Education’s Lost Decade: Wisconsin has failed to restore adequate funding for public schools
Despite recent increases, Wisconsin’s public K-12 school districts still receive less in state aid than they did a decade ago, prior to historic cuts to education. During that timeframe, state lawmakers chose to pass large tax cuts instead of investing the money in local schools.
Lawmakers are also increasingly diverting resources allocated for education to private schools and independent charter schools, reducing the resources available for public school districts, which educate the vast majority of Wisconsin students. Deep funding cuts threaten Wisconsin’s tradition of high-quality public schools, which have long been an engine of Wisconsin’s economic growth. Wisconsin depends on a well-educated workforce, shaped by outstanding public schools, to lay the foundation for a shared prosperity. To ensure that Wisconsin is competitive in the future, Wisconsin schools must have the resources to offer students a first-rate education.
Legislators can boost resources for public education by scaling back the growth of tax cuts, particularly the ones that give outsized benefit to the highest earners, and redirecting the money to public schools. Doing so would shift money away from tax cuts for the wealthy and well-connected, and instead put it to use educating the next generation of Wisconsin workers. Lawmakers can also slow the growth of separate school systems that are funded in part by reducing resources for public school districts.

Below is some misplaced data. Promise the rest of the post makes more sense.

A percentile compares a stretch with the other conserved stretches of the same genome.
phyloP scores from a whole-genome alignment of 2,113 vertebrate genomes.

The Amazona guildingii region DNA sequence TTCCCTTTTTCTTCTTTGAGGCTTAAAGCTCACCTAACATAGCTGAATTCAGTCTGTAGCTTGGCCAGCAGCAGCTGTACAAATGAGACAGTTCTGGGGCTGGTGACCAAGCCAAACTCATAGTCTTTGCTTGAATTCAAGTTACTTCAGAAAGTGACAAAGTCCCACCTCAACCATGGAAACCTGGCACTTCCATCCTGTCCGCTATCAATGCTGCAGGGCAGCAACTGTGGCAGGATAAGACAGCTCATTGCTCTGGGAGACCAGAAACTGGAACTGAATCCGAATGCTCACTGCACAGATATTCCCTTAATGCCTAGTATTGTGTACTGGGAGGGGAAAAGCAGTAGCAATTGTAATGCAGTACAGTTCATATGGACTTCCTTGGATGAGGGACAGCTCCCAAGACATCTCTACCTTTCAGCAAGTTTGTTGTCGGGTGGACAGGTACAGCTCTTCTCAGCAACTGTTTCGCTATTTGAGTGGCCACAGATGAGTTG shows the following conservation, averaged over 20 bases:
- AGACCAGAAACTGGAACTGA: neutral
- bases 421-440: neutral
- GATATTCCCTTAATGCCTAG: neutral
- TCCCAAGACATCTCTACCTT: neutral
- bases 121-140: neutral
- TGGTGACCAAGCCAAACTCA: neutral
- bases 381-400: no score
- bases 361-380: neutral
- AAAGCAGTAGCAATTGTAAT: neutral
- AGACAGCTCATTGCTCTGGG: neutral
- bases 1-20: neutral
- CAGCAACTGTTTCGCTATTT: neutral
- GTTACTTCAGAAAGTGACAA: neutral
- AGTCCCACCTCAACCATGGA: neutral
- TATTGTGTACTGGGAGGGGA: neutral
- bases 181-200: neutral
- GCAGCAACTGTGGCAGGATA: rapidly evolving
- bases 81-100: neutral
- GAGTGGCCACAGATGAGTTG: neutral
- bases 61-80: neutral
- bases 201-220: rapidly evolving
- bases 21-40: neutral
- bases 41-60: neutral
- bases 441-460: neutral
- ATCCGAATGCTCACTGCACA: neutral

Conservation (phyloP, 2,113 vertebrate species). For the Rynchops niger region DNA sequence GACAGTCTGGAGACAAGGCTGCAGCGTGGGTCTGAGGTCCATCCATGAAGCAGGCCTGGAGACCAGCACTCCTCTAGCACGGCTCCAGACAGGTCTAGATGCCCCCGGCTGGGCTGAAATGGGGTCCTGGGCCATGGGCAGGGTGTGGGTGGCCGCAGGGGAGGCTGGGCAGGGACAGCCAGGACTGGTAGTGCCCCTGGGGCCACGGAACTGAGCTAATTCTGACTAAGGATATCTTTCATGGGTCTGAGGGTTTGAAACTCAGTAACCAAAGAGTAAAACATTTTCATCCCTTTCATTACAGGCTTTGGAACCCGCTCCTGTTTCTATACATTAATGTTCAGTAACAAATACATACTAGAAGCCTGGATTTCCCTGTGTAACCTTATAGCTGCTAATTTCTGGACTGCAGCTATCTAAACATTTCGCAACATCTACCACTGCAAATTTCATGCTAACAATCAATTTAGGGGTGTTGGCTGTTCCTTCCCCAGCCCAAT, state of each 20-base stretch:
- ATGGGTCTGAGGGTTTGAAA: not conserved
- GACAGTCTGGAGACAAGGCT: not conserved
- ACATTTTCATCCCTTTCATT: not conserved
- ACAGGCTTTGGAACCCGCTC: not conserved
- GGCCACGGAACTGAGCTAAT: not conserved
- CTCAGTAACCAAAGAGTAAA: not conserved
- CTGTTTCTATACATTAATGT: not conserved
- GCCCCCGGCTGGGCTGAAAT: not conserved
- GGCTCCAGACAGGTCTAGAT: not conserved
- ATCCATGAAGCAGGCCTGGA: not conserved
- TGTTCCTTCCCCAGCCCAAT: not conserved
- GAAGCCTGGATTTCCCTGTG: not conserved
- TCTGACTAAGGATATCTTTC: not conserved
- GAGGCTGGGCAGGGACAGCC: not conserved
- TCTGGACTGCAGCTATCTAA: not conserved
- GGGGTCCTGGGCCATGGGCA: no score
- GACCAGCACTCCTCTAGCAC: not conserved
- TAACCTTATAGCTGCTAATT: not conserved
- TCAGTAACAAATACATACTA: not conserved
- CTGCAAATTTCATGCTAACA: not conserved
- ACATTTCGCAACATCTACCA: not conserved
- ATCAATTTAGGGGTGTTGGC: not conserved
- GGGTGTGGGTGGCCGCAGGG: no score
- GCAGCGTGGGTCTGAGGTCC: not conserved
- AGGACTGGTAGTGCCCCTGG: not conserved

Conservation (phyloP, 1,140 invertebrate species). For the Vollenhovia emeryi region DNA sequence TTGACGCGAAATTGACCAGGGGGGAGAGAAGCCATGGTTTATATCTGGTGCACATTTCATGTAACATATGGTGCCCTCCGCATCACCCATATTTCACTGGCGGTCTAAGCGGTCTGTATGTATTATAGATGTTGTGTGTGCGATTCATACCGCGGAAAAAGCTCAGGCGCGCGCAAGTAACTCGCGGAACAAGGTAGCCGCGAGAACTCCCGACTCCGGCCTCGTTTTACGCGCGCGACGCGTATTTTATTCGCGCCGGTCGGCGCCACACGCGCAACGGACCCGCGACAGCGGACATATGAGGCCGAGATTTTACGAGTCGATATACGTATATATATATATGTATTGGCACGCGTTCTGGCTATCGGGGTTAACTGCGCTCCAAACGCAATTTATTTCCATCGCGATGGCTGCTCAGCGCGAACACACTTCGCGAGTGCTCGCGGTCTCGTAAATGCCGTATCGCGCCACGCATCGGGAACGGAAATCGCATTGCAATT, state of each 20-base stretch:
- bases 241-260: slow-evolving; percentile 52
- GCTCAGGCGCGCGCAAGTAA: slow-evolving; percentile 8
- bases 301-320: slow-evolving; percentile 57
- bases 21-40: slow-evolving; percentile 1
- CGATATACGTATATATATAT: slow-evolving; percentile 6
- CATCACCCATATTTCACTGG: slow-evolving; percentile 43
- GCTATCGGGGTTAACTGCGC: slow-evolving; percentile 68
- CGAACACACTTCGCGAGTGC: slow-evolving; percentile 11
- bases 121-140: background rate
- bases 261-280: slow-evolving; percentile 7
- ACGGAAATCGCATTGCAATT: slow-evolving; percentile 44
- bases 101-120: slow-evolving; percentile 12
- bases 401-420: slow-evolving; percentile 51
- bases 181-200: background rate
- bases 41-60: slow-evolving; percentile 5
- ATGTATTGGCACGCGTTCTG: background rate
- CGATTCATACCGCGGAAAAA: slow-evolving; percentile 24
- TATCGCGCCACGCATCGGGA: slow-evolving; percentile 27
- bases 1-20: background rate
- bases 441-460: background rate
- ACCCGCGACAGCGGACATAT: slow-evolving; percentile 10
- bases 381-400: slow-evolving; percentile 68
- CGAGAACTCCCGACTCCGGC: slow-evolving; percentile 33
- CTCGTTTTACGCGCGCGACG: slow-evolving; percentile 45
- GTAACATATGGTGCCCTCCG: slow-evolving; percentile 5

Wisconsin school districts are funded mostly through a combination of state aid and local property tax revenues. As the state has reduced its commitment to public school funding, local property taxpayers have increasingly been forced to pick up the slack, with record number of referendums passing since the enactment of the historic cuts. This analysis focuses solely on changes in state aid to public school districts, and excludes local property tax revenue as well as state aid that is withheld or deducted from school districts.
Severe Cuts to School Districts Have Not Been Fully Restored
Wisconsin residents understand the value that excellent public schools bring to students, families, and communities, and have a long history of supporting significant investments of public resources for schools. Fifty-five percent of Wisconsin residents would rather increase spending on public schools than reduce property taxes, according to a January 2019 poll from Marquette University. Only 39% favor reducing property taxes.